The film talks about the oppressed and the oppressor. Pariyerum Perumal (a god who mounts a horse) is the name of the protagonist, played by Kathir. He is a lower-caste, lower-class boy studying law. There is a strong reason behind him studying law. The reason is shown using a flashback. There is an old man who everybody reveres. Once, Pariyan (short for the protagonist) and his mates are caught by the police for allegedly breaking open the hundis of a temple. They are actually a bunch of friends who use dogs for hunting. The old man comes to know about this and asks the in-charge if he's sure that these are the lads who stole the hundi. The policeman slaps that old man down saying to the effect, "You keep allowing anybody to ask questions like this, later on, nobody would respect the police." Later on in a conversation with Pariyan, the old man says that youth like them should study. He asks him what does he want him (Pariyan) to study. He says, "Become an advocate. Only then, you can speak in a way that you are heard, in front of everyone."
This is how and Pariyan joins the Law College in Tirunelveli. We don't know if that's what he wanted to do. We don't know if he likes Law. Hell, even he doesn't seem to know that. What he does know is that only studying (or studying law) would make him heard and respected. Observe the contrast that is brought out in the reason behind the leading lady Jyothi (Anandhi) has come to study law. She says, "So many stories! After my 12th my dad asked me to join Law college and I joined. That's all." Even the girl is not asked what she wants. She is told what to do and she happily does it. Do you notice that both of them didn't have choices but in two different contexts? Do you see oppression in both contexts? That's the cleverness of the film. There is not one oppressed in this film. Generally, when a film talks about oppression, we have one oppressed (generally the hero) and the oppressor (the villain, who also happens to be the heroine's father). But this film blurs all such lines. The girl is always kept in the dark about the other side of the father.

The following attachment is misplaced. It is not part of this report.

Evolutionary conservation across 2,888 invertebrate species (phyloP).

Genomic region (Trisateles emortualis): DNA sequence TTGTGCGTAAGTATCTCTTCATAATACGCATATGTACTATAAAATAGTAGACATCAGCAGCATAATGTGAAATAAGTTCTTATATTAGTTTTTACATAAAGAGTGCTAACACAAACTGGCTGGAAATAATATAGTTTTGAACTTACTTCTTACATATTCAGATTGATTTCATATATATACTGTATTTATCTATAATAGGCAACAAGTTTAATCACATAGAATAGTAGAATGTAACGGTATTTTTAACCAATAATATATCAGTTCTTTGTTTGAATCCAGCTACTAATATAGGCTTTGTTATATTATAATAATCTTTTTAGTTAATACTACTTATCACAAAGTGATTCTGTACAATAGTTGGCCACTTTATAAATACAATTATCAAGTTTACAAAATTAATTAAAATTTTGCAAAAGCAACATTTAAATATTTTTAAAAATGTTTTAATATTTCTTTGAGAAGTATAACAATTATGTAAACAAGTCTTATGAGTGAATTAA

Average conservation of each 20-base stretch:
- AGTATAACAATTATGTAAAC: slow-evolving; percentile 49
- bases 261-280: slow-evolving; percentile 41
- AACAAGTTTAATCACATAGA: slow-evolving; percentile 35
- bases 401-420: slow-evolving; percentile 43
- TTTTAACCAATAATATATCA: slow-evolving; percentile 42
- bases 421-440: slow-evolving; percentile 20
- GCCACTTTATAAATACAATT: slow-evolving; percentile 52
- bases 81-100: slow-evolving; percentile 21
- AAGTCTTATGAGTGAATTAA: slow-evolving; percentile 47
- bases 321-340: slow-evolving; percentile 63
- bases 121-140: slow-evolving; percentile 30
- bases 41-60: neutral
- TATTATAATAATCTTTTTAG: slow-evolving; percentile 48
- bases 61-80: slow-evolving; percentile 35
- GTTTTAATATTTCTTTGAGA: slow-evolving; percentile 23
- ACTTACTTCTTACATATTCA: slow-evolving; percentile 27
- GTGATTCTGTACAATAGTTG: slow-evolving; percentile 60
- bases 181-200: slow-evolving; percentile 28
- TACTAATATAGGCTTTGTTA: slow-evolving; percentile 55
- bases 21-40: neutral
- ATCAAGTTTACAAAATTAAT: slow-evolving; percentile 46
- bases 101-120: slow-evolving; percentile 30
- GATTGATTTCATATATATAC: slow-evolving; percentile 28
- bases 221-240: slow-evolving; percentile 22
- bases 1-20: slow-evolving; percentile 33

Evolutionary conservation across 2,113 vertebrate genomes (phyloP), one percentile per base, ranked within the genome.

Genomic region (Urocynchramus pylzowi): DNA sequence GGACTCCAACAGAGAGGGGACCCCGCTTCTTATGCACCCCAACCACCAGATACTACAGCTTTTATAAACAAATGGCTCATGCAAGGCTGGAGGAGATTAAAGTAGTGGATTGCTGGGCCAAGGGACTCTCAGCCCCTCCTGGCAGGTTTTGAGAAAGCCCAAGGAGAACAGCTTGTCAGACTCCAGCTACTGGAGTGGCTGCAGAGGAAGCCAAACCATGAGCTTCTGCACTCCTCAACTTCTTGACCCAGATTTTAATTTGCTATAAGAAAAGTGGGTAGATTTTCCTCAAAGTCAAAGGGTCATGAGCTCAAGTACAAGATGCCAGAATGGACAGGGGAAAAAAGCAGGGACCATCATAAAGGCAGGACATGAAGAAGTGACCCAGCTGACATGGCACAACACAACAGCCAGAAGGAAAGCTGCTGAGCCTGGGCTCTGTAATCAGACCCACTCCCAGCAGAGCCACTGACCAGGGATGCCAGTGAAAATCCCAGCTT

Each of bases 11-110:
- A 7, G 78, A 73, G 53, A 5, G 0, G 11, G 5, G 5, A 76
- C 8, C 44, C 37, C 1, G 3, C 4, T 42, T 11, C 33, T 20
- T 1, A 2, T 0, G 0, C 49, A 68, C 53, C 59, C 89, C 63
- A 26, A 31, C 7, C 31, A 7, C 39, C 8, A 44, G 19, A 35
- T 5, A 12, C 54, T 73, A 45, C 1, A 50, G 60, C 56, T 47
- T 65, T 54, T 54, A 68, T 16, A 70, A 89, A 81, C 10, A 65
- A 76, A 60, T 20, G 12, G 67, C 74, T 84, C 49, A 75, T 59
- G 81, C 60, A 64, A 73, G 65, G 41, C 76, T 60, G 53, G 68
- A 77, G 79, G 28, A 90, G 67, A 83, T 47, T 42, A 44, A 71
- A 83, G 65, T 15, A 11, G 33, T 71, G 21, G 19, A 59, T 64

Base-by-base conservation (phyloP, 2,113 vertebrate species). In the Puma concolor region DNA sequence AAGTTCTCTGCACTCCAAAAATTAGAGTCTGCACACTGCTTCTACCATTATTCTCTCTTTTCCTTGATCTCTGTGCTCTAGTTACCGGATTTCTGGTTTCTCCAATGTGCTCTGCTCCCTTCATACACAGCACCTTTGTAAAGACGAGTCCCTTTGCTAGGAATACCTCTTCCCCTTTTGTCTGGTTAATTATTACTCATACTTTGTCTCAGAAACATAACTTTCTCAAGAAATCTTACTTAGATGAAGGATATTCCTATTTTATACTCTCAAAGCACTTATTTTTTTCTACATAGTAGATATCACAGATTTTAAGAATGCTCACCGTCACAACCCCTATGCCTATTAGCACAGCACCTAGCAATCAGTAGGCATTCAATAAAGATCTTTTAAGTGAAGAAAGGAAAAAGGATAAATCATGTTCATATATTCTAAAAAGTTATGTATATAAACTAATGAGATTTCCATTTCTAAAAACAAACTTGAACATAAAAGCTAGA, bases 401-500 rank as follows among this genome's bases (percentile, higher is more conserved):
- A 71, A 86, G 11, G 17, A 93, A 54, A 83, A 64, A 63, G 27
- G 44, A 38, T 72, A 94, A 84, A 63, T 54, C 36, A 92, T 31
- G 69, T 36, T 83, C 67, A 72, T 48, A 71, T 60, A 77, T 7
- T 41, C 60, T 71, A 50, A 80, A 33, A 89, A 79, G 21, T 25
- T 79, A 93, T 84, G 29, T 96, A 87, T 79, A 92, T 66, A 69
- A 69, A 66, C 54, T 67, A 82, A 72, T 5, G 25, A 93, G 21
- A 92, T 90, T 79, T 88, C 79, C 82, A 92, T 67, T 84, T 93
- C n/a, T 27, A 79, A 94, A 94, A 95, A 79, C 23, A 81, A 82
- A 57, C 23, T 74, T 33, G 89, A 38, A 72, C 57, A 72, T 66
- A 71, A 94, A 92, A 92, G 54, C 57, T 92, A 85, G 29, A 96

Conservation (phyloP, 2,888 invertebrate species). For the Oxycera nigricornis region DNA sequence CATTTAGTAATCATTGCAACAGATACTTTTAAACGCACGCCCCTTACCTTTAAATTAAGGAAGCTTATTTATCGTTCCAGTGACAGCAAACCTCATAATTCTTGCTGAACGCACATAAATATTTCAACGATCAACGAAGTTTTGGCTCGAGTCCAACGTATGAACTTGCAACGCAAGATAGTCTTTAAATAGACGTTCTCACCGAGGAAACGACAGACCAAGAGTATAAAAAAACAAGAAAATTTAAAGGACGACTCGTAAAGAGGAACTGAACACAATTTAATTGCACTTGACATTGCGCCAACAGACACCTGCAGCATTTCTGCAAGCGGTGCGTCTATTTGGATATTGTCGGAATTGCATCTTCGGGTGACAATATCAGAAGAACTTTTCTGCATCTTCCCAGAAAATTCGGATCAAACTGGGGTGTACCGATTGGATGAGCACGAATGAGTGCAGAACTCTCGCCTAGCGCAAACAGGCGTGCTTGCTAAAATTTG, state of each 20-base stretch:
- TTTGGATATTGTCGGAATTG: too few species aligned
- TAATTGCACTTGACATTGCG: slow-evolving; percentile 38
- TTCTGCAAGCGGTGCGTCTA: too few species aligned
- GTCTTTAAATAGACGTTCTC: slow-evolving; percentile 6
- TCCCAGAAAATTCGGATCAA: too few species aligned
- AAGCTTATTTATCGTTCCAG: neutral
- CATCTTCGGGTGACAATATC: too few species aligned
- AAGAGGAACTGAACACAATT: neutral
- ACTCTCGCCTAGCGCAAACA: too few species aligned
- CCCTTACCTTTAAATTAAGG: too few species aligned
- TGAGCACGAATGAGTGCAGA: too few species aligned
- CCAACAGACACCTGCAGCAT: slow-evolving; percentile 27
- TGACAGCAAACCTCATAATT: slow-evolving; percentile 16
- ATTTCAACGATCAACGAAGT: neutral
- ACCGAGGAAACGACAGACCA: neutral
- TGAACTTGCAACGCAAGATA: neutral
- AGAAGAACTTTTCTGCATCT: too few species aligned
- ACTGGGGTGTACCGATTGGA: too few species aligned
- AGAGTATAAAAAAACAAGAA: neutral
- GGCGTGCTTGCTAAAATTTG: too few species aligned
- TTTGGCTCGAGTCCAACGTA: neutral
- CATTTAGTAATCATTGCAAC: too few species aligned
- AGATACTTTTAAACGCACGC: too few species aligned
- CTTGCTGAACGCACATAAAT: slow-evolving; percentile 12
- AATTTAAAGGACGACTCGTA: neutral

Just like oppression, there is no clear demarcation of good and bad in the people too. When you expect the father (G. Marimuthu delivers a fine performance) to be devilishly evil, he says, "Stop being with my daughter. Or else, these guys will kill you. Along with you, they will kill my daughter too." He is a caste and class puritan, however, he doesn't want to kill. He wants his daughter alive.
It's not that the film is devoid of any cinematic moments. Towards the end of the film,